Mediator Blog

A safe pair of hands? – By Anthony Syder

Date Posted: September 27, 2023

A safe pair of hands?

When working with families going through change, we feel a sense of responsibility to ensure that they receive high-quality service and care. When you want to refer a client for mediation, many solicitors are wondering “How do I know that I’m referring my client to a quality mediator?”

Our top tips:

  1. Find a qualified mediator. Accredited mediators have successfully completed a recognised training course and undertaken observations and co-mediating before they qualify. Then each year they must complete regular training, work with a professional supervisor to maintain those standards, and keep up a required number of mediation hours. Qualified mediators must also have appropriate professional insurance.
  2. Find a member mediator. All family mediators must belong to one of the five organisations that together make up the Family Mediation Council. The Family Mediators Association (FMA) is one of the Family Mediation Council organisations.
  3. Find the right mediator. Use ‘Find a Mediator’ to tailor the search to your needs.  Both the FMC and the FMA websites allow you or your client to search the database of accredited family mediators.  You can filter by mediators who specialise in different aspects (finance, children), one who is local, one who is able to undertake MIAMs and Mediation Sessions remotely by video conference or one who offers public funding (legal aid). Our mediators come from diverse backgrounds and reflect the diverse families that we work with. As a membership organisation, we are committed to equality, diversity and inclusion so that your client can find a mediator who can understand and empathise with their situation.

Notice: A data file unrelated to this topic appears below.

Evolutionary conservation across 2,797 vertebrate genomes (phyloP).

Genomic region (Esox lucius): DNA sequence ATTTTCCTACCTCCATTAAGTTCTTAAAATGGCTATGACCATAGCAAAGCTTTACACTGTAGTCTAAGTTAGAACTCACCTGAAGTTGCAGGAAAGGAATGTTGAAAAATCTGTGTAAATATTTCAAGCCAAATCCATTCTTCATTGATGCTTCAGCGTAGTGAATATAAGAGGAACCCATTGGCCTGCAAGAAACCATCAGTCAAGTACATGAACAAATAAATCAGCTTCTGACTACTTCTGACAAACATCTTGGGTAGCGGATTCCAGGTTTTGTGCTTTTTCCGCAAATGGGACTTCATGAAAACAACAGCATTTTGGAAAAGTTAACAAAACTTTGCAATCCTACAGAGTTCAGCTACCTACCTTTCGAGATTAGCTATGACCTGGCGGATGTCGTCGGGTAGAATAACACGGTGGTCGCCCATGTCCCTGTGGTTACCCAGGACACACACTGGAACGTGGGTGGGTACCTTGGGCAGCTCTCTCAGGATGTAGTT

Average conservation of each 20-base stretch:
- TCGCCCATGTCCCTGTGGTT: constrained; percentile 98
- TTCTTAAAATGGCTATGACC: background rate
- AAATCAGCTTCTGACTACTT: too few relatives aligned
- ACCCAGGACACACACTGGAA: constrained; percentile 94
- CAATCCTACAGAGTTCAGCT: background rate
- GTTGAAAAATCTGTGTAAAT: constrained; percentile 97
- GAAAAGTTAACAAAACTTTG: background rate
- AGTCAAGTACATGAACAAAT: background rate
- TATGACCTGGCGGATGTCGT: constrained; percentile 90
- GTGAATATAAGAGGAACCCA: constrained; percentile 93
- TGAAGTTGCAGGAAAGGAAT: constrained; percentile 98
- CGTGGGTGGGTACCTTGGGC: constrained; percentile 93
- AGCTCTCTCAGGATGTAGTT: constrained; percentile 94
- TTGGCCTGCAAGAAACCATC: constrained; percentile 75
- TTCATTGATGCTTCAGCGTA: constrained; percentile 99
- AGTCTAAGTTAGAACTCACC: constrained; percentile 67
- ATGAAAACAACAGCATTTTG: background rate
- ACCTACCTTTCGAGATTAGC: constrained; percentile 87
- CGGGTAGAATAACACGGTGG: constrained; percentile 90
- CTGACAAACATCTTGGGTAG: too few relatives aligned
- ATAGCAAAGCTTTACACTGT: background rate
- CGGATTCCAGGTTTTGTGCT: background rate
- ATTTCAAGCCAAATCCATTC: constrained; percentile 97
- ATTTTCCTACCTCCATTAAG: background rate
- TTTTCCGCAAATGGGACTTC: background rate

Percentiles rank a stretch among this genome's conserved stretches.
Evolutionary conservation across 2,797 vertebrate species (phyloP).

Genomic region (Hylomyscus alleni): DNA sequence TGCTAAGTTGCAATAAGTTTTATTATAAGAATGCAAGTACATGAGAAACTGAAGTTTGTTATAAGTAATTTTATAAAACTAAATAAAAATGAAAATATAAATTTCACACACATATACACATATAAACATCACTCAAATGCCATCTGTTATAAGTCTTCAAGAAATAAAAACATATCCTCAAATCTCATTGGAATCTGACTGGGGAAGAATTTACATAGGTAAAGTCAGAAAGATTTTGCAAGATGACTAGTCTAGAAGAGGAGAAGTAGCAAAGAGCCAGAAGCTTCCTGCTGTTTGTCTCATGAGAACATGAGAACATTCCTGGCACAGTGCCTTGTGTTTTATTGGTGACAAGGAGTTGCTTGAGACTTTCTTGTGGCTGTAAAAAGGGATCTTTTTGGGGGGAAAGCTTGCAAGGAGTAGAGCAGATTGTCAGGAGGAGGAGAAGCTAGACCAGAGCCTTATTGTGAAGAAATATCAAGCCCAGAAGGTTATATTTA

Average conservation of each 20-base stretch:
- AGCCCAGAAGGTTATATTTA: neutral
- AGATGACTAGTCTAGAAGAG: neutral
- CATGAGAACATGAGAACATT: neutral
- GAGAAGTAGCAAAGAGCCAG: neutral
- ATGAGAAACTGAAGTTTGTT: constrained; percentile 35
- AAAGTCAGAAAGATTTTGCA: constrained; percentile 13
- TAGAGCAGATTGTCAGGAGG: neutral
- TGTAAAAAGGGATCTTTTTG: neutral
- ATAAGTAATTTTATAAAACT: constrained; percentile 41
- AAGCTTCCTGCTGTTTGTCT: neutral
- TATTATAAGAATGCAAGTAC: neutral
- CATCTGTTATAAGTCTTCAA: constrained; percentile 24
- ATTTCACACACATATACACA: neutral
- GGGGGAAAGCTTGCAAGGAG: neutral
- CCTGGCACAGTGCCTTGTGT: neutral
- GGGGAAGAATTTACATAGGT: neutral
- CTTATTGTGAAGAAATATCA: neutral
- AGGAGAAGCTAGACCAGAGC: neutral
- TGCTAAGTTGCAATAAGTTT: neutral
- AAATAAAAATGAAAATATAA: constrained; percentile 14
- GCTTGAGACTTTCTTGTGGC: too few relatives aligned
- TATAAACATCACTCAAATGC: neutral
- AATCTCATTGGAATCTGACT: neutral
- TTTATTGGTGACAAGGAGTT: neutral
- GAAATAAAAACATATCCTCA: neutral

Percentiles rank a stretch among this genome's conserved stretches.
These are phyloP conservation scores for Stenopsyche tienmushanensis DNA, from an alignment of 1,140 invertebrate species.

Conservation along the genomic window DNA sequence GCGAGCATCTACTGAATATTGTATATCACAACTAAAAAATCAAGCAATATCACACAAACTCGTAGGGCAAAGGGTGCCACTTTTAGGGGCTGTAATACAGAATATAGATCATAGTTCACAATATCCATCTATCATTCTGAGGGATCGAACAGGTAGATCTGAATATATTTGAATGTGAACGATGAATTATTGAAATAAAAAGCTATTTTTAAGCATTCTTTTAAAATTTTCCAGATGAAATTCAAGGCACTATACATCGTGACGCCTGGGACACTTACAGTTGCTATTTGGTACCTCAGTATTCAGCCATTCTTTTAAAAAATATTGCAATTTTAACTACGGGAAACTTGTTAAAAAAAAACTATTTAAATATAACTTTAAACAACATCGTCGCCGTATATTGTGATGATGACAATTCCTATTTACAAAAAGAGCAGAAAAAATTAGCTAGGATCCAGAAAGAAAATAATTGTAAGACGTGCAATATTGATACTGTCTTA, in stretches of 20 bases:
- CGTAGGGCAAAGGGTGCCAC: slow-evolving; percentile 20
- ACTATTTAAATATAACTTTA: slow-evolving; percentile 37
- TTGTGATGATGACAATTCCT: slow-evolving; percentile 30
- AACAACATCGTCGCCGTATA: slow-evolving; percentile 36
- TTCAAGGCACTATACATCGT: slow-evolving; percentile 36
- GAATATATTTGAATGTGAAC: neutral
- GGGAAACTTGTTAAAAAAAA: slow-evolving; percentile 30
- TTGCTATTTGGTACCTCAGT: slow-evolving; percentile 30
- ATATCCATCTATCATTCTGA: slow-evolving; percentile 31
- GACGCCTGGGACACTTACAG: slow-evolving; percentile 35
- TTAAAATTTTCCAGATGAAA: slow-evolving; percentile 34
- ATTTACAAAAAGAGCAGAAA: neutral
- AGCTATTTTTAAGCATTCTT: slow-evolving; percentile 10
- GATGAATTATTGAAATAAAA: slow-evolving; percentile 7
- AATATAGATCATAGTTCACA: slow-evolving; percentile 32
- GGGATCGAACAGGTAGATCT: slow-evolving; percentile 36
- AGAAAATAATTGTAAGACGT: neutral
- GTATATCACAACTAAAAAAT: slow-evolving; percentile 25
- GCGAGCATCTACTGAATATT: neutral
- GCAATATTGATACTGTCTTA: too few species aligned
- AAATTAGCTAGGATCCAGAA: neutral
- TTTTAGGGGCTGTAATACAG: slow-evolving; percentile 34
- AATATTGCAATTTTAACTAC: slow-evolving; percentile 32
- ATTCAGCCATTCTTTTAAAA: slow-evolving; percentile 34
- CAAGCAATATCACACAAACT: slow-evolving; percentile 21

4. Find an up-to-date mediator. Our mediators are supported by the FMA with frequent communication about best practices, standards, relevant policy updates and legislation changes.  Training opportunities also include areas such as ‘Effective Screening for Domestic Abuse in Mediation’, ‘Increasing empathy in your practice’, ‘How to talk with children in high conflict cases’ and technical areas such as financial, pensions and tax. This training and development assists with the mediator’s continued professional development and ensures your clients are working with someone who is right up to date.
  5. Find a committed, quality mediator. Our mediators comply with the Family Mediation Council Code of Practice.  The focus is on helping families to resolve their differences in a way that minimises distress to the participants and to any children; promotes as good a relationship between the participants and any children as is possible; removes or diminishes any risk of abuse to any of the participants or children and avoids any unnecessary cost to participants.

To find the right quality mediator for your client please visit:

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